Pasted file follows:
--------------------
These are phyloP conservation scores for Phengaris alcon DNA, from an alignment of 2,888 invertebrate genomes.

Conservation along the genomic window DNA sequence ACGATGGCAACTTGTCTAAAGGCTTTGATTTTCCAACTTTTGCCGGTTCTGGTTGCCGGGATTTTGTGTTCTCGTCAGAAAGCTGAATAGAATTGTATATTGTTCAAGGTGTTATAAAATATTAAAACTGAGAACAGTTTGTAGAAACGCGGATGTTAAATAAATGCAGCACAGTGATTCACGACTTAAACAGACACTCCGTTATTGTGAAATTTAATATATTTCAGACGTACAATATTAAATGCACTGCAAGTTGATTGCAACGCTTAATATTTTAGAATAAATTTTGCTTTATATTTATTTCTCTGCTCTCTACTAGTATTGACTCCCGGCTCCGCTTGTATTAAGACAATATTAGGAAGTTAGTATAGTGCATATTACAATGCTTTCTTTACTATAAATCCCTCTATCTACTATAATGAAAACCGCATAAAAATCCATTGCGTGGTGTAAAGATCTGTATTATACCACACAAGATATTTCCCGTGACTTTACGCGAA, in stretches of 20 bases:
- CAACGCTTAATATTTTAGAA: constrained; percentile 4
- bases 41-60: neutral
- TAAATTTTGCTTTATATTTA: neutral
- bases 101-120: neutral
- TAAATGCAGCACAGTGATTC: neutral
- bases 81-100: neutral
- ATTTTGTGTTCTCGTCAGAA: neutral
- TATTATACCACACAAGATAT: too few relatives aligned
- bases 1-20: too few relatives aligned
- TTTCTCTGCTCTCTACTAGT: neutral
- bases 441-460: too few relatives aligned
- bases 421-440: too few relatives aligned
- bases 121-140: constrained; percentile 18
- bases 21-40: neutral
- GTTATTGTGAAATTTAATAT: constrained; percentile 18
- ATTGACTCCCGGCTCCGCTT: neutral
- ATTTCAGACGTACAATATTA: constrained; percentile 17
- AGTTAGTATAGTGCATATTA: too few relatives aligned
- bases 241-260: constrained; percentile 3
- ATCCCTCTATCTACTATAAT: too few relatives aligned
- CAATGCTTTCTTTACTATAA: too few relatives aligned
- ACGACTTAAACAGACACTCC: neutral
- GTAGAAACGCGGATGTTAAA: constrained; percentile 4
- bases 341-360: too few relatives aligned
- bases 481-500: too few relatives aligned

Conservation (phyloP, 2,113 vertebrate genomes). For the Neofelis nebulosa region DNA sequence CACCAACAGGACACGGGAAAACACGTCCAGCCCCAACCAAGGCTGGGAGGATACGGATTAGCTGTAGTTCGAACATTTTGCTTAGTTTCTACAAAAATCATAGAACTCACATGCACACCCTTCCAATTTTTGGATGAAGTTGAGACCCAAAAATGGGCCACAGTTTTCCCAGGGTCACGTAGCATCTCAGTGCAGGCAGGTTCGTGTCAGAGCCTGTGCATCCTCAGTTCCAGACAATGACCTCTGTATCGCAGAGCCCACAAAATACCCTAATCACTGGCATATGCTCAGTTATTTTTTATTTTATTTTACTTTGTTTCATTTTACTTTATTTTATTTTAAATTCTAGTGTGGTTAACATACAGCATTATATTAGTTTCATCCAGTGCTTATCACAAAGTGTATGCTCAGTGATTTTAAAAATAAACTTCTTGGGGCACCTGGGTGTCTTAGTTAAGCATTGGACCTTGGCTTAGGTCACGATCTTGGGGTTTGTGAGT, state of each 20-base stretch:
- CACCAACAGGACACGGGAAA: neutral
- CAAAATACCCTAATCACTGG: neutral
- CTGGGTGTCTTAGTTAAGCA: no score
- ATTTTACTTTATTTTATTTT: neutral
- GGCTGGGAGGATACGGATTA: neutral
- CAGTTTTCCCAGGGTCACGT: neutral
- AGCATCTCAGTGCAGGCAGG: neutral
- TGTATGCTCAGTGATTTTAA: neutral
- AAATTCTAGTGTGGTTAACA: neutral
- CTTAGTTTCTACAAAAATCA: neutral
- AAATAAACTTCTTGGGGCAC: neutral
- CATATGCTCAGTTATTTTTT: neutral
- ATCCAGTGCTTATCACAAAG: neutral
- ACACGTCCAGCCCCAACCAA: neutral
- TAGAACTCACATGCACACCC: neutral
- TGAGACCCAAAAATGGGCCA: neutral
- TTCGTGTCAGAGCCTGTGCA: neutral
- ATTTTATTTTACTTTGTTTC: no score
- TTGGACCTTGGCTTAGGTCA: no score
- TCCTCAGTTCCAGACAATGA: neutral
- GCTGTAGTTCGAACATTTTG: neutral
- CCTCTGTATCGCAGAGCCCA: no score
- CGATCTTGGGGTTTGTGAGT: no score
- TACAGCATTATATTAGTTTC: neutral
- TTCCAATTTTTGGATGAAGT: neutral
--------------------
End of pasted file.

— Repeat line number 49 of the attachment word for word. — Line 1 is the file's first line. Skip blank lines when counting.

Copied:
- GCTGTAGTTCGAACATTTTG: neutral